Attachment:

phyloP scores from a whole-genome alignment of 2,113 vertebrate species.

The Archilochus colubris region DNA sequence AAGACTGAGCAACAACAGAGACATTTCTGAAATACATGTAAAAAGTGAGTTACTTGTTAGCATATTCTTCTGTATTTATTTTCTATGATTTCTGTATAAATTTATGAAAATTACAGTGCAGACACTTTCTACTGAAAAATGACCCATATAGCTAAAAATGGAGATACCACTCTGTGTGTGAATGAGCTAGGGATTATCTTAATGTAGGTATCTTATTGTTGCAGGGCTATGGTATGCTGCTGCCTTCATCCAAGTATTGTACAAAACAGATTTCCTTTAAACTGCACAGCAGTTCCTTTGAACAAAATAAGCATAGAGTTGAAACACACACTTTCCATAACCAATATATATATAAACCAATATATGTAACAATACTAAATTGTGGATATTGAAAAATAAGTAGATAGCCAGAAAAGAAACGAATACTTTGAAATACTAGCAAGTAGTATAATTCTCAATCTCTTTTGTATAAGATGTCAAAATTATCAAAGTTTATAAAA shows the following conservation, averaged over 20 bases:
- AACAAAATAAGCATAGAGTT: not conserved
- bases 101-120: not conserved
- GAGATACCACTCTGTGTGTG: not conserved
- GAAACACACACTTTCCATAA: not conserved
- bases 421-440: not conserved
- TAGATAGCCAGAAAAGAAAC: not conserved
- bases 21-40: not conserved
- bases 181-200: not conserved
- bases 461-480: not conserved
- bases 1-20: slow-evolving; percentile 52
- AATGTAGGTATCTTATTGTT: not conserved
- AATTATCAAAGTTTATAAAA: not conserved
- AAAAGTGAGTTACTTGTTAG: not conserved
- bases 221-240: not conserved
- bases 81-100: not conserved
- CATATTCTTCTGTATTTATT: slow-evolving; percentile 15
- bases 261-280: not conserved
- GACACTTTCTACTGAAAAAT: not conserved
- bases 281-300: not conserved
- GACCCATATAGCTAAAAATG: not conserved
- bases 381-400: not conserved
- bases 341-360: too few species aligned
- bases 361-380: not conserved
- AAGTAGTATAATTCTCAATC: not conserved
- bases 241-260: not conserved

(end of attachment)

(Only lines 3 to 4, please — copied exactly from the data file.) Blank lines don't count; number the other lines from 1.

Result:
- AACAAAATAAGCATAGAGTT: not conserved
- bases 101-120: not conserved